Another round in what many see as the most important congressional debate on health policy since 1994 opened on July 15 when the Senate began a scheduled two-week debate on competing plans to provide prescription drugs for some 40 million Medicare beneficiaries.

In a telephone press conference on July 16, AFL-CIO Executive Vice President Linda Chavez-Thompson called prescription drug coverage “the most important and most needed change in Medicare in decades,” adding that the legislation rammed through the House of Representatives last month “is a gift to the HMOs and insurance companies.”

That legislation provides some $300 billion over 10 years for subsidies to insurance companies as an inducement to provide insurance to cover the cost of drugs. Critics say it would cover only about one-fifth of expected drug costs for the elderly in the next decade.

The House bill is one of three proposals vying for the 60 votes necessary for any plan to make its way to the Senate floor for an up or down vote. In addition to the House legislation the Senate is considering the Graham-Miller Bill authored by Sens. Ted Kennedy (D-Mass.), Bob Graham (D-Fla.) and Zell Miller (D-Ga.), the Grassley Bill authored by Sen. Charles Grassley (R-Iowa) and the “tripartisan” bill authored by Sen. John Breaux (D-La.) and co-sponsored by Sen. James M. Jeffords (I-Vt.), together with three Republican senators, Orrin G. Hatch of Utah and Olympia J. Snowe and Susan Collins of Maine.

The Graham-Miller Bill would make prescription drugs an integral part of Medicare just as are doctor and hospital visits. Beneficiaries would pay a monthly premium and the 80-20 payment “split” as in the present system. The Grassley plan, like the one that cleared the House, provides subsidies to insurance companies, has a higher monthly premium and other costs that will push the price of prescription drugs beyond the reach of many.

The tripartisan measure has many similarities with the Grassley bill. Breaux has always championed changes in Medicare that would allow “voucherization” of the system by providing federal funds to insurance companies who agree to provide beneficiaries with a choice of plans. His last effort failed in 1999 when he was unable to muster the necessary 11-vote majority from the 17-member Commission of the Future of Medicare that had been appointed by President Clinton to recommend changes in the program. Congressional sources say the Graham-Miller option would cost $500 billion from 2004 to 2010 while the Grassley measure would cost $370 billion from 2005 to 2012.

Chavez-Thompson said the “closest existing relative” to privatizing prescription drug coverage for seniors was the Medicare + Choice program. “Since 1998, these managed care plans dropped coverage for 2 million seniors and essentially abandoned them. Even more seniors were forced to accept fewer benefits and higher prices,” she said. “Congress should not gamble on the well being of our seniors by trusting HMO-style insurance companies to operate with our best interests in mind.”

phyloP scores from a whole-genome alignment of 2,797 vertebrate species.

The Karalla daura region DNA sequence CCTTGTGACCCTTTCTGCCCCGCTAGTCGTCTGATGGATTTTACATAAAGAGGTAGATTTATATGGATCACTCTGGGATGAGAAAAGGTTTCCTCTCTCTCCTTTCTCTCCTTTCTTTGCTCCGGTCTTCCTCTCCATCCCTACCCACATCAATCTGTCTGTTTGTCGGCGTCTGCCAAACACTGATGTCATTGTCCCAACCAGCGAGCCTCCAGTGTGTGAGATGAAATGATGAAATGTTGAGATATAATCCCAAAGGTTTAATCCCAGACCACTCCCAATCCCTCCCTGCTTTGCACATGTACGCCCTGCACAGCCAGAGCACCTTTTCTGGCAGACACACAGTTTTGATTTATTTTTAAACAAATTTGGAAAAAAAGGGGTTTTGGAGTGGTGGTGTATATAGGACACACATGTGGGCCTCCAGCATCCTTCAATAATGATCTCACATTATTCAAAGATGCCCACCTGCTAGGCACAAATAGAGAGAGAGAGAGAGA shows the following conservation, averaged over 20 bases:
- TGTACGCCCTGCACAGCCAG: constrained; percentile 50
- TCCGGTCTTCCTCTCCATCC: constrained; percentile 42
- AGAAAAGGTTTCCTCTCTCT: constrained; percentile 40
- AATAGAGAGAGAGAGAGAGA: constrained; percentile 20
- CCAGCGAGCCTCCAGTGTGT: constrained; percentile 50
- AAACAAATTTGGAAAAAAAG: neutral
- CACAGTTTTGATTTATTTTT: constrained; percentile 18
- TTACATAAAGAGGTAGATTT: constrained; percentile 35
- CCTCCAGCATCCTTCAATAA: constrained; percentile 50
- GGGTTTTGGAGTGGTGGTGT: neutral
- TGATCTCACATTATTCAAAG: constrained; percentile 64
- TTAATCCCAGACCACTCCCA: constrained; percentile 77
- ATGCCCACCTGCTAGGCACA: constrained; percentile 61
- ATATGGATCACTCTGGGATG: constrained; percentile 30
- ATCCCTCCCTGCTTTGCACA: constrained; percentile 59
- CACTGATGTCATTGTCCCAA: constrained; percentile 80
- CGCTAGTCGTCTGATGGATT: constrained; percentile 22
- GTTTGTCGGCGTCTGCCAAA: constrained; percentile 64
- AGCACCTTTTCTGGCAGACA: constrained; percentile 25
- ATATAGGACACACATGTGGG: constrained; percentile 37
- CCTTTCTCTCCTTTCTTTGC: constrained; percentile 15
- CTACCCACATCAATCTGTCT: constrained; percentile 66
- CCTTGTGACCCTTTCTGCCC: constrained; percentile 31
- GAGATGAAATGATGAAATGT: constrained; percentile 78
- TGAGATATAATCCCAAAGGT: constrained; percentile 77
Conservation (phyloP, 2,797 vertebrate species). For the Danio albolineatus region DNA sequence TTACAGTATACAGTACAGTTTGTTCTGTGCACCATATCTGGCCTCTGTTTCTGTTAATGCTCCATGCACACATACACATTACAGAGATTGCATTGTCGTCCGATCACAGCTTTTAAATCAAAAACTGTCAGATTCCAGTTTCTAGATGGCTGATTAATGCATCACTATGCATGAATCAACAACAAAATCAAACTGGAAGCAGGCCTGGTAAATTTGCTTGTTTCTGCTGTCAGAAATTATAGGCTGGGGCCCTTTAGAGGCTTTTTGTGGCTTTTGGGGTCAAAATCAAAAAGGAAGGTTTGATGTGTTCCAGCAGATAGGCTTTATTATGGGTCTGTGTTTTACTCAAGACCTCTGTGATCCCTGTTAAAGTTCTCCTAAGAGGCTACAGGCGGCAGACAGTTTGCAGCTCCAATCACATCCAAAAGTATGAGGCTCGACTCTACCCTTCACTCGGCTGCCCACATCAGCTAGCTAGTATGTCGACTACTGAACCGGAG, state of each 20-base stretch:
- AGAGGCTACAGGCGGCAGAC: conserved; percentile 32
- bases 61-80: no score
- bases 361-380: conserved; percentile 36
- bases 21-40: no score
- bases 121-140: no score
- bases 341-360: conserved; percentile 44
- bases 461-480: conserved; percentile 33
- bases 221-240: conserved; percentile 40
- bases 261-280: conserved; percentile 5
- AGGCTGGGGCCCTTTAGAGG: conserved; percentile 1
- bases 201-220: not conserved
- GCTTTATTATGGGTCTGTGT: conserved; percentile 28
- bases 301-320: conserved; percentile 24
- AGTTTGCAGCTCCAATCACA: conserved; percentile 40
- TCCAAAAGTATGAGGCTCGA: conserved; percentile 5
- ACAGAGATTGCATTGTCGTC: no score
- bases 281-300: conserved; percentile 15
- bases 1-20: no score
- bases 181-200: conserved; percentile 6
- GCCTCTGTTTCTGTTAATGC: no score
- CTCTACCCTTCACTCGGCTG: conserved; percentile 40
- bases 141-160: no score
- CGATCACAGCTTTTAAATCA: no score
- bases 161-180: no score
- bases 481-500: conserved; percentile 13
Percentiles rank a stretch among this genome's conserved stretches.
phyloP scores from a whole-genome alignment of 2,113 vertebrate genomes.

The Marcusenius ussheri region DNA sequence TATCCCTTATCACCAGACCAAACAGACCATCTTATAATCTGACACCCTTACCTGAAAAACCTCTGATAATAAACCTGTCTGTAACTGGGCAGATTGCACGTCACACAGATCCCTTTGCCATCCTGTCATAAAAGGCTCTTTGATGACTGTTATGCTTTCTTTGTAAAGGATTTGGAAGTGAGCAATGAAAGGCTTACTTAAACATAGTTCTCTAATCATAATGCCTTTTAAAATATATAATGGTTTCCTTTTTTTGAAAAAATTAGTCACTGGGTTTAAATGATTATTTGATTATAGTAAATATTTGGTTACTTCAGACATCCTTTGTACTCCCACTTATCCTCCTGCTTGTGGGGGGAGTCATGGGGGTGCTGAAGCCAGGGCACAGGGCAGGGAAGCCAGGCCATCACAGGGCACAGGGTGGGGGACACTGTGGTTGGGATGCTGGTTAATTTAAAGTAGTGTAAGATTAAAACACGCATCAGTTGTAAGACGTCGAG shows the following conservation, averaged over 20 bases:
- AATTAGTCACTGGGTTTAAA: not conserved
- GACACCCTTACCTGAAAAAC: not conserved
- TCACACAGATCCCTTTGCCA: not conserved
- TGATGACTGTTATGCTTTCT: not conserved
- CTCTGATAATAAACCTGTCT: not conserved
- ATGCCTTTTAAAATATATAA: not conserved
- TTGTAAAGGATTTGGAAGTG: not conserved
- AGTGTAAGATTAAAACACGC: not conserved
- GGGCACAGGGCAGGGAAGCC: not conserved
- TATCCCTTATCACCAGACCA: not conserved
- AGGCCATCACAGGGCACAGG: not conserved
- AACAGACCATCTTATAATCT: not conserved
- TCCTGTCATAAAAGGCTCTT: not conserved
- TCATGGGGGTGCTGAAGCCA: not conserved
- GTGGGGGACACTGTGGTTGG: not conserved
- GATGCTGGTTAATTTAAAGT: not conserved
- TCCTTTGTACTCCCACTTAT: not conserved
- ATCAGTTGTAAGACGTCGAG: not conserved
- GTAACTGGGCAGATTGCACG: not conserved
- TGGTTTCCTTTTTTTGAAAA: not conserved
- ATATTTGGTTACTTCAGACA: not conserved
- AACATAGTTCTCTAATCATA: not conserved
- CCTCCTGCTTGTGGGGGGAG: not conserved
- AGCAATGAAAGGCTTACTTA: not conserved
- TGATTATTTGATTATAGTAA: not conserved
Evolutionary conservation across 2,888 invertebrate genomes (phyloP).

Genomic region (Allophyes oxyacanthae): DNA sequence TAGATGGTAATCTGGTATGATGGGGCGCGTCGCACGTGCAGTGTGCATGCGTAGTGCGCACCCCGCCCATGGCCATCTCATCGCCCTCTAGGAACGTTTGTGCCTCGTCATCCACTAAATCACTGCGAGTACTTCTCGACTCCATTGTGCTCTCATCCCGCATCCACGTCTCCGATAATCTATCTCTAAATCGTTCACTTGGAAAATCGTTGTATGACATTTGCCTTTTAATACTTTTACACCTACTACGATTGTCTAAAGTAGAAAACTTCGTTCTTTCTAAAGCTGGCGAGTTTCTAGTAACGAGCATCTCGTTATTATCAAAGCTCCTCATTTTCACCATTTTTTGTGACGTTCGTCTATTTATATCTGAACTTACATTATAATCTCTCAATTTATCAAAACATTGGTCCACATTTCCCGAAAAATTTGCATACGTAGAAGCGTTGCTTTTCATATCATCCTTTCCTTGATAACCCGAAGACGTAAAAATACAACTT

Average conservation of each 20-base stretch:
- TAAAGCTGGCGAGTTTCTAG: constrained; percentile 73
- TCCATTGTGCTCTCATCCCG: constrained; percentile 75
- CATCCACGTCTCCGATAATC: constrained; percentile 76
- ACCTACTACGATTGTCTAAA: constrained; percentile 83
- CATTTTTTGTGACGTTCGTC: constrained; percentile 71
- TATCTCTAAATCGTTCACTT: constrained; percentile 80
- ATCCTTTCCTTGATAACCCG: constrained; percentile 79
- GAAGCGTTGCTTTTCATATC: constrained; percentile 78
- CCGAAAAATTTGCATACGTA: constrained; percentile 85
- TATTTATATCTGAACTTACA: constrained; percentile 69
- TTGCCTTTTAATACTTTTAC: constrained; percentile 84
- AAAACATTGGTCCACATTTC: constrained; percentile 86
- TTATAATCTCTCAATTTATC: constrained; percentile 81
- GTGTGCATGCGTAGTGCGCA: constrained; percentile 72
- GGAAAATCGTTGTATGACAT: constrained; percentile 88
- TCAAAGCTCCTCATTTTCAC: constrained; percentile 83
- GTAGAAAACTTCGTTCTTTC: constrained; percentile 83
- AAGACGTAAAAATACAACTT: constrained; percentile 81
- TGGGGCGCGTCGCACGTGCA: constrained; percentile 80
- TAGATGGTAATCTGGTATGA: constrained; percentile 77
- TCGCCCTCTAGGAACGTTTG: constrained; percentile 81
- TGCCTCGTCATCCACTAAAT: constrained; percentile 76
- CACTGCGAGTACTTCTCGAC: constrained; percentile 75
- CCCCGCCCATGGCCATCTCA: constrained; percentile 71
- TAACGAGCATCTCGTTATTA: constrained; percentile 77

Ron Pollack, executive director of Families USA, was equally critical of the Grassley proposal, which, he said, “falls short in three major areas: It does not guarantee drug coverage for America’s seniors, millions upon millions of seniors would remain unable to afford the medicines they need. The Grassley plan fails to take any specific steps to put the brakes on skyrocketing drug prices.”

Although both the AFL-CIO and Families USA see the Graham-Miller Bill as the vehicle for winning a meaningful prescription drug benefit for seniors, the 2.5 million-member Alliance of Retired Americans has many reservations.

“We are not happy with the Graham-Miller Bill for several reasons,” Betty Cooper, ARA publications director, told the World. “We don’t think seniors should have to pay more than 20 percent of the cost of drugs and Graham-Miller fails there. And we are concerned that out-of-pocket expenses in the legislation will leave many beneficiaries out in the cold.”

Cooper said the ARA would work to improve the Senate bill to bring it more in line with legislation proposed by House Democrats. “No bill is better than a bad bill,” she said, alluding to the fact that it took nearly 20 years for Congress to enact legislation making farmers and self-employed individuals eligible to participate in the Social Security System.

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Fred Gaboury
Fred Gaboury

Fred Gaboury was a member of the Editorial Board of the print edition of  People’s Weekly World/Nuestro Mundo and wrote frequently on economic, labor and political issues. Gaboury died in 2004. Here is a small selection of Fred’s significant writings: Eight days in May Birmingham and the struggle for civil rights; Remembering the Rev. James Orange; Memphis 1968: We remember; June 19, 1953: The murder of the Rosenbergs; World Bank and International Monetary Fund strangle economies of Third World countries